Next, in the time period t14, the drive pulse ΦD is changed to the low level, so that each of the current-storage circuits 420a and 420b operates, so that the combined dark current (ID+Ioff) which flows into the connecting lines 420a1 and 420a2 is captured by each of the current-storage circuits 420a and 420b.

Next, in time period t15, when the drive pulse ΦD is changed to the low level, the combined dark current (ID+Ioff) which was captured in each of the voltage-to-current circuits 420a and 420b are stored in the voltage-to-current circuits 420a and 420b. Then the combined dark current (ID+Ioff) flows from each voltage-to-current circuit 420a and 420b toward the connecting lines 420a1 and 420b1. The specific configuration and operation of the current-storage circuits 420a and 420b will be described later.

The combined voltage signal (VD+VS) is output to the vertical source lines 402a and 402b, and is sent to the gate electrodes of the voltage-to-current conversion MOS transistors QR1 and QR2.

When the combined voltage signal (VD+VS) is sent to the gate electrodes of the voltage-to-current conversion MOS transistors QR1 and QR2, a current signal (ID+IS) (referred to hereinafter as the combined light signal (ID+IS)) which corresponds to the combined voltage signal (VD+VS) is output from the drains of these voltage-to-current conversion MOS transistors QR1 and QR2, this combined light signal (ID+IS) having superimposed on it the characteristic offset current Ioff, which is the current that flows in these voltage-to-current conversion MOS transistors QR1 and QR2 themselves.

That is, a combined current signal (first combined current signal) which is the combination of the combined light signal (ID+IS) and the offset current Ioff is output from the drains of the voltage-to-current conversion MOS transistors QR1 and QR2. For the purpose of simplifying the description which follows, this combined current signal will be referred to as the combined light current signal (ID+IS+Ioff).

Therefore, in the time period t15, the combined dark current (ID+Ioff) which is flowing toward the connecting lines 420a1 and 420b1 from the current-storage circuits 420a and 420b is subtracted from the combined light current signal (ID+IS+Ioff), so that only the light current signal IS is output to the separating switching MOS transistors QB1 and QB2. That is, by simply superimposing the two signals, the subtraction (combined light current signal (ID+IS+Ioff))-(combined dark current signal (ID+Ioff))=light current signal IS is performed.

Because the operation during the time period t16 is the same as was described with regard to FIG. 20, this operation will not be described herein.

Next, in the time period t17, when the drive pulse ΦRSV is changed to the high level, the resetting MOS transistors TRV1 and TRV2 are placed in the conducting (on) condition. As a result, the sources of the amplifying transistors QA and the gates (control regions) of the voltage-to-current conversion MOS transistors QR1 and QR2 are connected, via the vertical source lines 402a and 402b, and the resetting MOS transistors TRV1 and TRV2.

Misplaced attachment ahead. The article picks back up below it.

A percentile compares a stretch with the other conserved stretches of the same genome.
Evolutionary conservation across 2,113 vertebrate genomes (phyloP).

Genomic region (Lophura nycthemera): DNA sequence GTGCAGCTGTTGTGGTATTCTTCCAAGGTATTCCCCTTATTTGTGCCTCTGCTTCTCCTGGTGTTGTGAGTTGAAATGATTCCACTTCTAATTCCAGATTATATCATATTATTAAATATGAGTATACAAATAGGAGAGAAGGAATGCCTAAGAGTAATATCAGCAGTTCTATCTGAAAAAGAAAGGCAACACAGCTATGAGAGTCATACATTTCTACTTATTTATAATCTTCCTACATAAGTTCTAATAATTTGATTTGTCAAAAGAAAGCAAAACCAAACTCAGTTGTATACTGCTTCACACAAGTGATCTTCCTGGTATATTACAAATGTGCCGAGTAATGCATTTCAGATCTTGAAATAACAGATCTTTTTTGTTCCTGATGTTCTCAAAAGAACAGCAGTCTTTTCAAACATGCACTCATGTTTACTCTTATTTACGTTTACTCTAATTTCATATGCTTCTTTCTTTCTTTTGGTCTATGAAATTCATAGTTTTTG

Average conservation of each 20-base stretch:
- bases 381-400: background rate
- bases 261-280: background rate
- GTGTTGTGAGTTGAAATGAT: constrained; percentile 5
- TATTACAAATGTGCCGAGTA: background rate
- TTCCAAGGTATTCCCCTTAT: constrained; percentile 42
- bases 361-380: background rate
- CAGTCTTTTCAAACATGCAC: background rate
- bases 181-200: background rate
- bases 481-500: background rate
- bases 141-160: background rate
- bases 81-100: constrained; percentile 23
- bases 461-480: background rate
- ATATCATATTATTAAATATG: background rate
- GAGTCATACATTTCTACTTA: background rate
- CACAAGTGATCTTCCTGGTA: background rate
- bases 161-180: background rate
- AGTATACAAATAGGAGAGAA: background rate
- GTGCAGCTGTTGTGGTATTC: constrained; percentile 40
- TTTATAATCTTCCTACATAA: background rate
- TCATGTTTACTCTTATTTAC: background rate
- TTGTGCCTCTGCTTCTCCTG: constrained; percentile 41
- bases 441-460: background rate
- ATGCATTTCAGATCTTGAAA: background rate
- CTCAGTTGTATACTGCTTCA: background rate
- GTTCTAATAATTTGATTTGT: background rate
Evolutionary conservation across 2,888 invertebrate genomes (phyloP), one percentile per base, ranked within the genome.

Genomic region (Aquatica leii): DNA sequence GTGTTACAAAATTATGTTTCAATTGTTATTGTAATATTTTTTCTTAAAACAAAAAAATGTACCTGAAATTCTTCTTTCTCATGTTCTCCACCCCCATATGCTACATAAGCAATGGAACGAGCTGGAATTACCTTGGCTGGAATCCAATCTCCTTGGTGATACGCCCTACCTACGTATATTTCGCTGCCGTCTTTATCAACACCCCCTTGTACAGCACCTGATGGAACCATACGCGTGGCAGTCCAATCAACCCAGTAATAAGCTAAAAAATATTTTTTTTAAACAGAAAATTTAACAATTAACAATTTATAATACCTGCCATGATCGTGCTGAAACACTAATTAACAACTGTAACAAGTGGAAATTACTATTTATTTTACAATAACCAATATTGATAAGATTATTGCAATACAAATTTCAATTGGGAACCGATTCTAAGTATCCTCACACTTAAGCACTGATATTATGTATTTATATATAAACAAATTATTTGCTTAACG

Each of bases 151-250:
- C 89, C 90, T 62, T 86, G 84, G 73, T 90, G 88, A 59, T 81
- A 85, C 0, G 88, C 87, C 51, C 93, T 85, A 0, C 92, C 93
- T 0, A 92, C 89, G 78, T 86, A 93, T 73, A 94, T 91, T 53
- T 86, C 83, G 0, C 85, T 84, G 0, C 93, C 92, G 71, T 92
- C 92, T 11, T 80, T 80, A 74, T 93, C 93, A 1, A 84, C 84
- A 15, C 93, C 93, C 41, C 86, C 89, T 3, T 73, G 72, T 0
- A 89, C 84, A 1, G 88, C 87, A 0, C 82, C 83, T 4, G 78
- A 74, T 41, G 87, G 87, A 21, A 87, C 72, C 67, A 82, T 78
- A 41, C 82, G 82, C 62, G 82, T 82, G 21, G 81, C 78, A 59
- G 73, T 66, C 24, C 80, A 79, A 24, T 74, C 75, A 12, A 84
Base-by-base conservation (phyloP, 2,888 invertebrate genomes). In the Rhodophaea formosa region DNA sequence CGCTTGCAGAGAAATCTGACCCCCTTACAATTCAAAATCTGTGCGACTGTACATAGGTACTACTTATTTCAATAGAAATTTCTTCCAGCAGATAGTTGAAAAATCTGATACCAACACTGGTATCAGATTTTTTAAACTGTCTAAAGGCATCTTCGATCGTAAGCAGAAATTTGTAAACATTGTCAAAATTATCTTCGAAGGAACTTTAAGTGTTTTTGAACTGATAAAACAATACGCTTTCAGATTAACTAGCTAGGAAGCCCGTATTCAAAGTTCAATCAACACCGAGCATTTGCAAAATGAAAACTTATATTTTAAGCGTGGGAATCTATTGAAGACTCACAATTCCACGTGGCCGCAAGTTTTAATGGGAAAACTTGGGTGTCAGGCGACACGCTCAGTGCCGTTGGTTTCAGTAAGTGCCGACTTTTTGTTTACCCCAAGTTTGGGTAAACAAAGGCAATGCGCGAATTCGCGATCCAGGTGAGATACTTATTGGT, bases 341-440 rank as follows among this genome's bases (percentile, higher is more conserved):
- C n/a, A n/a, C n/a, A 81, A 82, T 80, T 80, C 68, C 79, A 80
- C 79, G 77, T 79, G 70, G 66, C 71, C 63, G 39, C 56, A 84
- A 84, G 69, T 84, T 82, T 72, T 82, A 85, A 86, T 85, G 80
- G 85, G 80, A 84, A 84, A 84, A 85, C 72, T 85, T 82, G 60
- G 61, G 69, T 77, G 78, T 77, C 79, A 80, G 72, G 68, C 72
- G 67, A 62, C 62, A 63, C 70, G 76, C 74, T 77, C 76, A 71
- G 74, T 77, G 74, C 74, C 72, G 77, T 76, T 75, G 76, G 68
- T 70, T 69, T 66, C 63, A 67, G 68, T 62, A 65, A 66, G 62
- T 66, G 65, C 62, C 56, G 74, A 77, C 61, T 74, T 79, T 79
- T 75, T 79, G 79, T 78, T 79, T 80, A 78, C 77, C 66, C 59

Next, the operation of the current-storage circuit 420a will be described, with reference being made to FIG. 26. For the sake of simplifying the description, the description will be from the point after which the combined dark current signal (ID+Ioff) flows into the connecting line 420a1 from the voltage-to-current conversion circuit QR1. That is, in the time period t14 in FIG. 25, the drive pulse ΦRSV is set to the low level, this placing the resetting MOS transistors TRV1 and TRV2 are placed in the non-conducting (off) condition, causing the amplifying transistors QA of the first row to operate as source followers, a dark voltage signal (VD) which is responsive to the source potential in this condition being sent to the gate electrodes of the voltage-to-current conversion MOS transistors QR1 and QR2, the combined dark current signal (IS+Ioff) flowing from these voltage-to-current conversion MOS transistors QR1 and QR2 toward the connecting lines 420a1 and 420b1, at which point the description of operation will commence.

The combined dark current (ID+Ioff) which flows toward the drain of the current-storage switching MOS transistor QS flows into the source. This is because the current-storage switching MOS transistor QS is in the conducting (closed) condition.

Therefore, the combined dark current signal (IS+Ioff) as a result is caused to flow into both the current-establishing MOS transistor QD and the current-storage switching MOS transistor QS. However, the source of the current-storage switching MOS transistor QS is connected to the gate electrode of the current-establishing MOS transistor QD and to the voltage-storage capacitor CL. For this reason, current does not flow in the current-storage switching MOS transistor QS, this current flowing only in the current-establishing MOS transistor QD, this automatically biasing the gate (control region) of the current-establishing MOS transistor QD, holding it at equilibrium. In this condition, the gate voltage of the current-establishing MOS transistor QD is stored in the voltage-storage capacitor CL.